The globe is contained in its original case, which itself is covered in shark skin.
The sphere measures 2.6 in (6.8 cm) in diameter whereas the case measures 2.9 in (7.4 cm) in diameter.
There are slight gaps in the original paint on the sphere. The case no longer closes.
The globe is made up of twelve printed paper gores aligned and glued to the sphere.
In the North Pacific Ocean there is a scroll with the inscription:
The celestial globe is depicted on the inside of the box.
On the terrestrial globe much of central and southern Africa is empty. North America bears only the name of some British colonies. It shows California as a peninsula and the northwest coast of America as “unknown parts” (Alaska is not described and is only partially delineated; it would become part of the United States in 1867). The route of Admiral Anson is traced (1740) and the trade winds are indicated by arrows. Australia, still named New Holland (the new name would be introduced in 1829), is part of the west coast. (See P. Van der Krogt, Old Globes in the Netherlands, Utrecht 1984, p. 146 and P. Van der Krogt – E. Dekker, Globes from the Western World, London 1993, p. 115.)
Nathaniel Hill (London, news from 1746 to 1768) had impeccable professional credentials: he had done his apprenticeship with Richard Cushee, who at the time was carrying out surveying work for John Senex’s Surrey map. Hill himself also began to perform geographical and topographical surveys, working in Yorkshire, in the Fens, and around London.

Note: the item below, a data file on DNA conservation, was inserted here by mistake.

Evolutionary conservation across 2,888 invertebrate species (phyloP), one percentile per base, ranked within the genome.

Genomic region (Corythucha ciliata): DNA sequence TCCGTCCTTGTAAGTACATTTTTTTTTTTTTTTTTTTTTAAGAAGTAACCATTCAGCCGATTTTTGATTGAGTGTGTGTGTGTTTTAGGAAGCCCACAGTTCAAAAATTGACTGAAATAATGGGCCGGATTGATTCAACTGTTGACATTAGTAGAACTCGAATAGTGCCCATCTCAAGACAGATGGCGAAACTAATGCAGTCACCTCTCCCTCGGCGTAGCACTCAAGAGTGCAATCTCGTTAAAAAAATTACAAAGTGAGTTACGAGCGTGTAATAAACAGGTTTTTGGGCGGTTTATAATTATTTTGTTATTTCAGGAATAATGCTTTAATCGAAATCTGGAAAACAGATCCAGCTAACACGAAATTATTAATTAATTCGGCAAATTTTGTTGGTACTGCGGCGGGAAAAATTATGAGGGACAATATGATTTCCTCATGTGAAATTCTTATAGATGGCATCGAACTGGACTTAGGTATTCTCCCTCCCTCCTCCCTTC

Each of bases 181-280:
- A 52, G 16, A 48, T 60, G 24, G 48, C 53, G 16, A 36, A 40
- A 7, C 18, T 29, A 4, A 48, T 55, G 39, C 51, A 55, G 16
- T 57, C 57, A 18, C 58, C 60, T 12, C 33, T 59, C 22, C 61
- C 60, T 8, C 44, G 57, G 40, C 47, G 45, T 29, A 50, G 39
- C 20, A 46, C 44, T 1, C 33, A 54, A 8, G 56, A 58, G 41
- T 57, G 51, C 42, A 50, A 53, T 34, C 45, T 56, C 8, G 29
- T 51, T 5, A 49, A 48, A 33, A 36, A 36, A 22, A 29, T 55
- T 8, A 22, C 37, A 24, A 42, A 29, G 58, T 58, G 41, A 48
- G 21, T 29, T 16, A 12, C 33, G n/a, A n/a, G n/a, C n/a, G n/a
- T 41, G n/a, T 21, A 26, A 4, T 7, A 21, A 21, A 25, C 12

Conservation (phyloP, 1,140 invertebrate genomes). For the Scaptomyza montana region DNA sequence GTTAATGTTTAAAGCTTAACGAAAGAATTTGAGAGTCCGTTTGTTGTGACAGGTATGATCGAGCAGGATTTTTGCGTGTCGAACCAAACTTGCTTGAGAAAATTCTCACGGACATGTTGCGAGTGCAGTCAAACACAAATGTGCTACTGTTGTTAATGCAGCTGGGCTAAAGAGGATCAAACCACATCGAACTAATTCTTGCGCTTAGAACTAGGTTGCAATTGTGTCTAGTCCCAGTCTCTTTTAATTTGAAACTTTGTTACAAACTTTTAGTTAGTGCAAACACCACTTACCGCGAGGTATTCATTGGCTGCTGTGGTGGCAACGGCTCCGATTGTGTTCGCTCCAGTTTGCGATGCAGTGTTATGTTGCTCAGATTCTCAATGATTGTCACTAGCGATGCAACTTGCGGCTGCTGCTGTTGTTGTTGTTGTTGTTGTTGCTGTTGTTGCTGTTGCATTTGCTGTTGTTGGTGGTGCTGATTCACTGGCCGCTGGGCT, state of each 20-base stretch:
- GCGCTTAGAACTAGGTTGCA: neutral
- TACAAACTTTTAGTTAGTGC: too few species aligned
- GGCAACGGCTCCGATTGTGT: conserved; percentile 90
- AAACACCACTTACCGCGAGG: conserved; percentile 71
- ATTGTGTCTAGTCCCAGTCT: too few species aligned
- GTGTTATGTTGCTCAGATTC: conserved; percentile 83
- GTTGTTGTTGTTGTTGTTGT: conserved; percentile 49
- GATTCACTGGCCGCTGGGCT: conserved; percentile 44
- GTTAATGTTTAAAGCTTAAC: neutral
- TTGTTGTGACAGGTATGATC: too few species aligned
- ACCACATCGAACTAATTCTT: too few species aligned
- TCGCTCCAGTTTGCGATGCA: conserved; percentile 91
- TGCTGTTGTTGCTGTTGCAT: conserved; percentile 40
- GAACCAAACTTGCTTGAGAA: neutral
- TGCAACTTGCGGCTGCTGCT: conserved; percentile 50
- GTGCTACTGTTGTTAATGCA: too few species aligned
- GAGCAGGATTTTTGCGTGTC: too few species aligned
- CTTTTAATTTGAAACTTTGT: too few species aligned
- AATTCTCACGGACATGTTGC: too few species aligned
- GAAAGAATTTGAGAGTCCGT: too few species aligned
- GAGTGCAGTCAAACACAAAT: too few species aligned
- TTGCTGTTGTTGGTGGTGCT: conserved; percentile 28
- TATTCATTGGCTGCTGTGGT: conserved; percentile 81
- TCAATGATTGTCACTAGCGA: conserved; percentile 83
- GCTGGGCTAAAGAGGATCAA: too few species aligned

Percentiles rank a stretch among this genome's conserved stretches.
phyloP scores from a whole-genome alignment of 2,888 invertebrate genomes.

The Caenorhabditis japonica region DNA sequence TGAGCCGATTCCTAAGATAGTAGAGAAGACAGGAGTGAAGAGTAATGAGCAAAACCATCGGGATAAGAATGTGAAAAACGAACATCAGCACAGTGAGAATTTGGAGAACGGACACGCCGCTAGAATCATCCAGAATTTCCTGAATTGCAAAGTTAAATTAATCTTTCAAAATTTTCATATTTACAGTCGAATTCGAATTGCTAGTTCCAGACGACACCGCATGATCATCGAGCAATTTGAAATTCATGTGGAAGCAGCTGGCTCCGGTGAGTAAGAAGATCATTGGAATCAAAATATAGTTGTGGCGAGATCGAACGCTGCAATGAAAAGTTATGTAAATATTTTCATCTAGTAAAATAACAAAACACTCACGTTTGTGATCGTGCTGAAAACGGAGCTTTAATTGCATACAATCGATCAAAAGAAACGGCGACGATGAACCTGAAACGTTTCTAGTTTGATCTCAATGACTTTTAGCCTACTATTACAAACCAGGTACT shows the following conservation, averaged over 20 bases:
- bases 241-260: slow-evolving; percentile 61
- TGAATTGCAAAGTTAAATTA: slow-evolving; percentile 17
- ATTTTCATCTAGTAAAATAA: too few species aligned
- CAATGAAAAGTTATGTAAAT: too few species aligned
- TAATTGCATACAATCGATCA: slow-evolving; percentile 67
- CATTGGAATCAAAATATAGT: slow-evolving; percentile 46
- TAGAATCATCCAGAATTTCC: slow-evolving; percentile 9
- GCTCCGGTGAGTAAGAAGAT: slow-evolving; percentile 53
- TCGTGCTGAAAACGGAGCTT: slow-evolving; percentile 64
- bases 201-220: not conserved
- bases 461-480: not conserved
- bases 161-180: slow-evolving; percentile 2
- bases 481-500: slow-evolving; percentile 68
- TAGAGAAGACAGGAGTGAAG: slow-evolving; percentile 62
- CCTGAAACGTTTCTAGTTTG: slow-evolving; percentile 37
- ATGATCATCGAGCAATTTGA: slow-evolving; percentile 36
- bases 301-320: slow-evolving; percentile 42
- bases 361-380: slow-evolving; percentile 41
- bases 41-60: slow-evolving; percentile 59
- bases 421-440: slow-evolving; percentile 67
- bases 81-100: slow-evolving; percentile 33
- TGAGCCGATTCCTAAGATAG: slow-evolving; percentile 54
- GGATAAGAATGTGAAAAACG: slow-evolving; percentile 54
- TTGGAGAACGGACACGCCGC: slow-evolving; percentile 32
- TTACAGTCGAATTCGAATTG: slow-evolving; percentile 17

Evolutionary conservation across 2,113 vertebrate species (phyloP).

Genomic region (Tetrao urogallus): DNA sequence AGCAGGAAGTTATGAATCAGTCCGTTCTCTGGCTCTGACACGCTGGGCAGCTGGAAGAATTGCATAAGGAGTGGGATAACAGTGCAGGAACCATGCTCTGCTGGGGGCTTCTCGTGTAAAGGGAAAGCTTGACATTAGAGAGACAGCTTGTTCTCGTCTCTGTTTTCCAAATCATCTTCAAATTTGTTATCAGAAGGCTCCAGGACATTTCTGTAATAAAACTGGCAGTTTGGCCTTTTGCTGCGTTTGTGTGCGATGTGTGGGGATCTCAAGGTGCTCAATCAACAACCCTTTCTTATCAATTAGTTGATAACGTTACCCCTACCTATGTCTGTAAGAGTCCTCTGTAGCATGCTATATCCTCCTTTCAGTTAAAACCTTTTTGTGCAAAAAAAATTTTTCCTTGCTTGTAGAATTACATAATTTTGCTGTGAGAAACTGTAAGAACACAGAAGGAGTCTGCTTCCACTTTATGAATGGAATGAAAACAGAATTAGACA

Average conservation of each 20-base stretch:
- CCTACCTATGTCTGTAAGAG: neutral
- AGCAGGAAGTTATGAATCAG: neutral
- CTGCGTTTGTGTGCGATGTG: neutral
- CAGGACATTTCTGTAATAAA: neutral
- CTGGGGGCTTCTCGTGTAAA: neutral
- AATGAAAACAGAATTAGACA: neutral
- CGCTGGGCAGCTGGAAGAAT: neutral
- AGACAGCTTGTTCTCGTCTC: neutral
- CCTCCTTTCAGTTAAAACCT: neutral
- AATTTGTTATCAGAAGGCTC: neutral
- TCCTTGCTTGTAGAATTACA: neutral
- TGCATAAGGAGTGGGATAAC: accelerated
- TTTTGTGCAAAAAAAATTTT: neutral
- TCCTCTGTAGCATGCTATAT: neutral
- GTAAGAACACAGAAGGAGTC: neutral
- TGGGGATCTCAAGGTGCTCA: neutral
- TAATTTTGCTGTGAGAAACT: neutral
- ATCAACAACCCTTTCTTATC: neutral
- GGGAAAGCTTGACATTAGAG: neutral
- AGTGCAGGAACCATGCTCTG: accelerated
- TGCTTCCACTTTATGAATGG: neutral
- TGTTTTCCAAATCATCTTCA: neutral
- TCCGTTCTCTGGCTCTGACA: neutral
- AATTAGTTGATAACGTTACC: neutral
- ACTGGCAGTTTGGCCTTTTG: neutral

In 1783 John Newton, to publish a new pocket globe, reused the same copper plates as Hill, updating them with new geographical discoveries, updating the date and replacing the old name with his own. (See P. Van der Krogt, Old Globes in the Netherlands, Utrecht 1984, p. 146 and P. Van der Krogt – E. Dekker, Globes from the Western World, London 1993, pp. 104, 105, 115.)
There is evidently a strong link between geographic survey, the creation of maps and globes and the engraving. Hill was involved in all three.
Surprisingly, a few Hill globes survived.
Cover Photo: Fabrizio Stipari